Claim: Charles Shaw wine is being sold cheaply because airlines can no longer use corkscrews and have therefore dumped their stocks of wine.
Origins: We tend to equate quality with cost, so the appearance of an underpriced wine of surprising virtue is bound to spark its share of interesting backstories. We view wine as a luxury item, and since we reject the intellectual construct that such an item can be both good and inexpensive, we instead seize upon plausible-sounding (but apocryphal) tales to explain the disparity between cheapness and quality. Good wine must be expensive, and if a good wine is being vended at a bargain price, there must be a calamitous reason for this fortuity. From this springboard are born rumor of airlines dumping their Merlot, and the like.
As the Los Angeles Times noted in a recent article about the burgeoning sales of Charles Shaw label wines:
The morning after a friend served Anna McNeal a glass of Charles Shaw Merlot, she made a beeline to the Mid-Wilshire Trader Joe's to stock up on the wine selling at an astonishing $1.99 a bottle. "I had to come and get a case," she said in a checkout line with half a dozen other shoppers who had somehow heard of the mysterious "Napa" wine.
Since it was introduced in February, Charles Shaw wine has gained a cult-like following in Southern California, with wine drinkers backing their cars up to the loading dock of the Los Angeles-based discounter to lay in a supply of the Trader Joe's exclusive.
"It's selling like crazy," said Jon Fredrikson, a wine consultant based in San Mateo County. "A great story for consumers."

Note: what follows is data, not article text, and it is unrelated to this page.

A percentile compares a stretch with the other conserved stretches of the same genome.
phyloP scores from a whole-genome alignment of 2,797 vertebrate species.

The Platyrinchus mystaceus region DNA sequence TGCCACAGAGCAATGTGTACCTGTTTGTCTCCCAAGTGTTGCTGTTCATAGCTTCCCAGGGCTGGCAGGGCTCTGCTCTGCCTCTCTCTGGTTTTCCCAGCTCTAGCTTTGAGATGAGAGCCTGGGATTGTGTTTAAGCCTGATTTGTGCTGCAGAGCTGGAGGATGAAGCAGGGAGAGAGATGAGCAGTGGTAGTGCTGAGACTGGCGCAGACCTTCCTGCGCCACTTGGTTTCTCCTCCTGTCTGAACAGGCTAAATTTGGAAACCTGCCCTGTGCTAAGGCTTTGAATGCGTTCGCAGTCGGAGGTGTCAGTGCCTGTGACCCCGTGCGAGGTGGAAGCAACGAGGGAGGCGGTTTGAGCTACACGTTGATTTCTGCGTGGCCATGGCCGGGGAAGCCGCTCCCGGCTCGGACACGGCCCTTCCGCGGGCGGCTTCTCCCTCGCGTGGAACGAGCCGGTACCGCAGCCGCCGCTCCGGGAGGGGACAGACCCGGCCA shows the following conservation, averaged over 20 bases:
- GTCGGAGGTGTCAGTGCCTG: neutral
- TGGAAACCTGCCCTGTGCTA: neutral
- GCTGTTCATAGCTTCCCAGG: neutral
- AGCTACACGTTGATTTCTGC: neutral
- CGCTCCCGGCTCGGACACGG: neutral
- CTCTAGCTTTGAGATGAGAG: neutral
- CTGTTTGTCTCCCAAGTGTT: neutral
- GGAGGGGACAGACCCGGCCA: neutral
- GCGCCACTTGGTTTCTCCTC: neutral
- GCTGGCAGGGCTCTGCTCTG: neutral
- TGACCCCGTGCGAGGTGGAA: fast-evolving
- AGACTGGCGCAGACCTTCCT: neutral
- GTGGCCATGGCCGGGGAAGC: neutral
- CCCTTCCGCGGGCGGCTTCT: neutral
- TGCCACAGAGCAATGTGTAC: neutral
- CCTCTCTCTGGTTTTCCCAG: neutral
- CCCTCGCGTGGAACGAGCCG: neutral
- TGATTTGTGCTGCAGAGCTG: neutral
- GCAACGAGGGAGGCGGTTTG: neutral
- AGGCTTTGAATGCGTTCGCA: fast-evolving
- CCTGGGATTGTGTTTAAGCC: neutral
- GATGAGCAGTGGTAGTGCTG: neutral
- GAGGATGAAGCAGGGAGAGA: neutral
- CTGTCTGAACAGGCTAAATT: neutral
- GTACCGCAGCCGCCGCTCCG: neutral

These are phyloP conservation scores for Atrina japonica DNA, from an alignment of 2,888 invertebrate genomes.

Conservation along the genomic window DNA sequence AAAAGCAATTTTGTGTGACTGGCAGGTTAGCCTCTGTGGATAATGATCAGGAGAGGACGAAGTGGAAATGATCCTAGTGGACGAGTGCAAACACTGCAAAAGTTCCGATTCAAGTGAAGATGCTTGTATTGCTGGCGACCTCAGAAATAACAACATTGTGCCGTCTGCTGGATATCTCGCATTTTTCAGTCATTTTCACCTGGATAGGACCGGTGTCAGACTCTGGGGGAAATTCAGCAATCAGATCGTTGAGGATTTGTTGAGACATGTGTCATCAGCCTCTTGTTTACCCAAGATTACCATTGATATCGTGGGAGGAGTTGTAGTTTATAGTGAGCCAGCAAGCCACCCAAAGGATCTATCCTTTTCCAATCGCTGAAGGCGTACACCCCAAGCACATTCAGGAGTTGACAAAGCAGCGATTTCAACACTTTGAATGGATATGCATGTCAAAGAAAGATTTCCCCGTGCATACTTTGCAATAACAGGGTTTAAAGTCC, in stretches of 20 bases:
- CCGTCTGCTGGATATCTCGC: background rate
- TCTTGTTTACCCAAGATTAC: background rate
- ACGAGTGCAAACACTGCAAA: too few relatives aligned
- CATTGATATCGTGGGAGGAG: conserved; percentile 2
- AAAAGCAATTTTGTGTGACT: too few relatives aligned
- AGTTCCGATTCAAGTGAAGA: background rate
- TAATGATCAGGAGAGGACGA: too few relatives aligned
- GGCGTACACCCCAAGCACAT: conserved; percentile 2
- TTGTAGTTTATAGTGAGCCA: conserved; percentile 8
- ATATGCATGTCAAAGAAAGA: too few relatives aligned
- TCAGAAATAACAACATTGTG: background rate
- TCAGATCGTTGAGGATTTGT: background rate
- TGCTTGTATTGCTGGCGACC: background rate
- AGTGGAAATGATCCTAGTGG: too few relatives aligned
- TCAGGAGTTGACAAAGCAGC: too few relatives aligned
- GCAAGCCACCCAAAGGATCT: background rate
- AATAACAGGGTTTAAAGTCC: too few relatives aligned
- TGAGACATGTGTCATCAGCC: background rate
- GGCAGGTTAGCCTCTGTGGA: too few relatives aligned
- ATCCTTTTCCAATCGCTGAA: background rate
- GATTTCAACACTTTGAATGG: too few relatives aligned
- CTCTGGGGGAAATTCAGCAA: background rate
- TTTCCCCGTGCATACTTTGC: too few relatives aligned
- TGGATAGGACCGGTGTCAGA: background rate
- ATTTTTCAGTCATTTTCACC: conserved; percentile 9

Why is such a popular wine (Charles Shaw is one of the top 20 brands in the USA) being sold so cheaply? As usual, consumers have collectively created several inventive urban legend-like explanations for this seemingly inexplicable phenomenon:
Security regulations enacted after the September 11 terrorist attacks prohibit the carrying or use of corkscrews on commercial flights, so several airlines dumped their large stocks of wine on the market, thereby depressing prices.
Financially-distressed United Airlines attempted to raise some quick cash by selling their food service stocks, including an ample supply of Charles Shaw wine.
Charles Shaw himself, engaged in a bitter divorce struggle, attempted to reduce the value of his winery's assets by flooding the market with cheap wine.
as usual, the real explanation why Charles Shaw wine (as well as other brands) can be had so cheaply right now is a mundane one: we're experiencing a wine glut. The wine boom of the 1990s led vineyards to increase production, but a downturn in the U.S. economy and the effects of September 11 have resulted in a greatly lessened demand (particularly in the restaurant industry), creating such an oversupply that many wines are now selling for less than the cost of production. Some vintners in northern California are even allowing their grapes to wither on the vine because the cost of picking them exceeds their market value.